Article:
As special initiative during the holidays, members of one participating congregation – First Baptist Church North Indianapolis – provided 15 fruit baskets to their companions. The deliveries were part of the church “Feeding & Fueling” outreach.

“With COVID, some outlets have scaled back and perhaps ceased distribution of food/clothing and spiritual guidance to their surrounding neighbors,” said Stephanie Patterson, who heads up the Congregational Care Network for First Baptist North. “I’m proud to say, God blessed us to continue our ministry and with the help of IU Health we have enhanced our ministry to provide for our neighbors of the ‘companion’ program,” she said.

“I’d like to think while modern medicine can mend a broken body, a listening ear, or whispered prayer can sooth a broken heart. Our desire is to minister to clients, walking beside them as they heal – providing companionship and resources on their journey to feeling better.”

Irsay gift helps Hoosiers find strength and resilience

When Rachel Gonzales Pinto was admitted to IU Health West Hospital to give birth to her third child, she was intoxicated. As someone who struggled with alcohol use disorder since she was 14, and who drank during her pregnancy, this moment became her turning point.

Before being discharged, Gonzales Pinto was met by IU Health West Addiction Treatment & Recovery Center Director Trisha Palencer and IU Health Therapist Libby King. They convinced her that she could turn things around.

IU Health West Hospital

The next day, Gonzales Pinto went to work on sobriety with King as her primary therapist. She credits her progress to intensive, daily therapy sessions, accountability and being educated about her mental health.

Many of the programs Gonzales Pinto participated in are thanks to Indianapolis Colts owner Jim Irsay, who last year gave $1 million to IU Health Foundation in support of increasing access to addiction services for people in need across Indiana.

Because of the Irsay gift, the IU Health West program was able to double its staff and add evening classes. Almost 60% of patients who complete the program successfully reach their goals, compared to about 30% for similar programs. It helps people who have lost jobs due to substance use disorder: 51% of people have a job when entering the program, and 70% are employed when they compete it. And the percentage of patients who are sober jumps from 20% at intake to 76% at program completion.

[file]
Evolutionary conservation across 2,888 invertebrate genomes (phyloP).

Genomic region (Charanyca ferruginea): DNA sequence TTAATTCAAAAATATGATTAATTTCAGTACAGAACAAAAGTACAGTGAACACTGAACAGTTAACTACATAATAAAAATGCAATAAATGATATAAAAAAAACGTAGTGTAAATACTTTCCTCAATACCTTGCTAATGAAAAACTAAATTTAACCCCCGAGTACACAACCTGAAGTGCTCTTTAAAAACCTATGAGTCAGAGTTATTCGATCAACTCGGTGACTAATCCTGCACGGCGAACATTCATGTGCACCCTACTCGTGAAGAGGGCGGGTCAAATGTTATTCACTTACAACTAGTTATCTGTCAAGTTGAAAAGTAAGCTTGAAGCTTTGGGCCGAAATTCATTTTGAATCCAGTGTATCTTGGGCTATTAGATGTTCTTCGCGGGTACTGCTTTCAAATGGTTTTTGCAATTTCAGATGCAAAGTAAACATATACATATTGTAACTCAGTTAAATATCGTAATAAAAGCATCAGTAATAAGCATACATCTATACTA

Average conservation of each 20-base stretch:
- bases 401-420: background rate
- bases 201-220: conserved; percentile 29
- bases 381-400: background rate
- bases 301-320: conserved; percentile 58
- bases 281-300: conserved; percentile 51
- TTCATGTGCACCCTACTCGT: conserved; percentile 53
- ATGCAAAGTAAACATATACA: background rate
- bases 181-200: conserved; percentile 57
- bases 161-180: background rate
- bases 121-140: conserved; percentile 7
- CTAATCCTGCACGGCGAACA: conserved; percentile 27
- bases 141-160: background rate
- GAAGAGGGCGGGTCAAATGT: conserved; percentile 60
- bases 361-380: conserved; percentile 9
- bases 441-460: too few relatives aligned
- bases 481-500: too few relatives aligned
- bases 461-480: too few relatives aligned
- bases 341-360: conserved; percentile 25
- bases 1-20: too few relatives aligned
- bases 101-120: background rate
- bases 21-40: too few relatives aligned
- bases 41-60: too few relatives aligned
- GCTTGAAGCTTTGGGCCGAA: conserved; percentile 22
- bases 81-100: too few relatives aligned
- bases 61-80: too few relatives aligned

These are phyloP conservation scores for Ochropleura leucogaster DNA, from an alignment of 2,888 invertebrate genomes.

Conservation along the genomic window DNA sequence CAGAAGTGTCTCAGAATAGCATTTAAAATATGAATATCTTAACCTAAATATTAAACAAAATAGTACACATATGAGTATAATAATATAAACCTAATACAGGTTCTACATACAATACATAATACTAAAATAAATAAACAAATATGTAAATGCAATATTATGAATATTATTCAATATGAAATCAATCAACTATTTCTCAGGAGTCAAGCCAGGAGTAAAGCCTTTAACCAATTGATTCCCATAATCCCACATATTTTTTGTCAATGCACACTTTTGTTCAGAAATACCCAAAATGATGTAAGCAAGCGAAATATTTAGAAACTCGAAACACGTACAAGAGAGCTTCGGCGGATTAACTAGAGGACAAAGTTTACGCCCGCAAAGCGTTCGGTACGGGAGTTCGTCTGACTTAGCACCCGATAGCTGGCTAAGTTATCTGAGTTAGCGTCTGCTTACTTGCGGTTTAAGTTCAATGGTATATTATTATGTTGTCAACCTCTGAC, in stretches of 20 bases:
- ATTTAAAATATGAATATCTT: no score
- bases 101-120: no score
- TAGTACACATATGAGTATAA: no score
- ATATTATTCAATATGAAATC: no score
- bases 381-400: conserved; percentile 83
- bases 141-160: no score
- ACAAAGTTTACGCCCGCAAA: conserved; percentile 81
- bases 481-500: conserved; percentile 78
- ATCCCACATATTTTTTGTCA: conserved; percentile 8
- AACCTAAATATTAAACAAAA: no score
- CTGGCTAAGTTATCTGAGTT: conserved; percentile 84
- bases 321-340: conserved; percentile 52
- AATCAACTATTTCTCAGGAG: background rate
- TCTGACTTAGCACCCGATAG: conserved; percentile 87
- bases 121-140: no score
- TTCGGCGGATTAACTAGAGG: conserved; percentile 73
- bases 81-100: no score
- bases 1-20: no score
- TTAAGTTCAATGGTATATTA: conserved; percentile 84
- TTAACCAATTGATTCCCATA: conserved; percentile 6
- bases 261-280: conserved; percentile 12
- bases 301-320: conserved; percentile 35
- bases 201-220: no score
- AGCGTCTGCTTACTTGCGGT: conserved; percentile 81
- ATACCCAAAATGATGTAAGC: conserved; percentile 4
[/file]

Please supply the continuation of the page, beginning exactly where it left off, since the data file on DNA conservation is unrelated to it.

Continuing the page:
Now part of that 76% is Gonzales Pinto who says the Center made it possible for her to recently celebrate a full year of sobriety.

Gonzales Pinto and her family

Having tried a variety of programs over the years—sometimes making progress but inevitably relapsing — Gonzales Pinto lost custody of her two sons, places to live, a relationship with her dad and more because of her addiction.

But now, thanks to the Addiction Treatment & Recovery Center, she has restored relationships with her family, is married and is happily raising her daughter alongside her sons.

Gonzales Pinto and her father

“I can tell you now, I have the best life ever,” Gonzales Pinto says. “And I know it’s only going to get better.”

You can help patients like Gonzales Pinto find their strength and resilience by giving to the Addiction Treatment & Recovery Center at IU Health West Hospital. Once prompted, select IU Health West Hospital as your location. Then select “Other” under “Direct My Gift To.” Type “Addiction Treatment & Recovery Center.”

IU Health Bloomington celebrates first baby of 2022

It’s a boy!

As people around the world celebrated the New Year, parents Momoko and Sadamori Kojaku celebrated their new bundle of joy.

Their baby boy, Eiji Tyler Kojaku, entered the world at 1:14 am Saturday, Jan. 1, making him the first baby of 2022 in Bloomington and the first New Year’s Baby to be born at the new hospital.

Little Eiji weighs 8 pounds 8 ounces and is 20 inches long!

We all here at IU Health wish the Kojaku family well on their new addition!